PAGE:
This lecture explores the way that the Achaemenid concept of cosmic, kingly rule engaged with the ethnic and cultural identity of the diverse peoples subject to their imperial control. These ideas worked at both the metaphorical and practical level, as the imperial administration was faced with the task of governing an almost infinitely varied landscape in its far-reaching satrapies. Using examples from Persepolis and the Achaemenid heartland, as well as from the provinces, this lecture considers the diversity of peoples subject to the Great King, while analyzing the response of local elites to these ideas of universal rule.
Jennifer Gates-Foster is an assistant professor in the Department of Classics at the University of North Carolina at Chapel Hill. She is currently at work on the publication of archaeological survey material from the Eastern Desert of Egypt as well as a book examining Hellenistic Egypt from the perspective of its social and cultural boundaries.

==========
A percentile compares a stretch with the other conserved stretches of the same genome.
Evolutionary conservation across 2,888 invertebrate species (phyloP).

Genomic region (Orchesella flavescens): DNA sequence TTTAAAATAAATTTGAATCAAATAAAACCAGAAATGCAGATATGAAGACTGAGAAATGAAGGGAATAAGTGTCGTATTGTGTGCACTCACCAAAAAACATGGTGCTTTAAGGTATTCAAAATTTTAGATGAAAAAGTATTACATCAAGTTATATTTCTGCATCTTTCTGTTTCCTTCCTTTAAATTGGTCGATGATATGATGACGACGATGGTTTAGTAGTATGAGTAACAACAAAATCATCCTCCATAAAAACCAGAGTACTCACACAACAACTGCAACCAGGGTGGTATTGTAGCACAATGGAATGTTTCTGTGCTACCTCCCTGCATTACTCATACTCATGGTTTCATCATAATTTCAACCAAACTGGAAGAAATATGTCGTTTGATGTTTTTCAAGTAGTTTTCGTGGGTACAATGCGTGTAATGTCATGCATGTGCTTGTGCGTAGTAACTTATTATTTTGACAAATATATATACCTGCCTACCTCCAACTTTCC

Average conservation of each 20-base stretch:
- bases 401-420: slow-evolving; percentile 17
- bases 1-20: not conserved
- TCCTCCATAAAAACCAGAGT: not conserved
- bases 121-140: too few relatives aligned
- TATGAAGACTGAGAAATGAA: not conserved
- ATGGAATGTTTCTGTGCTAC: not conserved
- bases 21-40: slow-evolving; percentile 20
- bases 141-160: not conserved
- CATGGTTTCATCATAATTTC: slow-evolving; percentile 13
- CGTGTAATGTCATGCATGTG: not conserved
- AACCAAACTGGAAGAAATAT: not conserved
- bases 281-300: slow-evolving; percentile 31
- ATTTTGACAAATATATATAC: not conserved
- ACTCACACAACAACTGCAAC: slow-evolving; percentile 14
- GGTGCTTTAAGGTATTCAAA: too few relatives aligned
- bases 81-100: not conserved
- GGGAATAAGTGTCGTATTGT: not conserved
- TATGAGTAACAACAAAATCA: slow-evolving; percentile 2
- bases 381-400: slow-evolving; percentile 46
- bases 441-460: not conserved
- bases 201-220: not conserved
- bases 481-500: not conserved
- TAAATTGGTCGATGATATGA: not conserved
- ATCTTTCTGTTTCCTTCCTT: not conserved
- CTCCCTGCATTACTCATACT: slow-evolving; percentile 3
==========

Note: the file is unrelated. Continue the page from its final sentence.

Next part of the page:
This event is sponsored by UNC-Chapel Hill Persian Studies and the Carolina Center for the Study of the Middle East and Muslim Civilizations. For more information, please contact Emma Harver.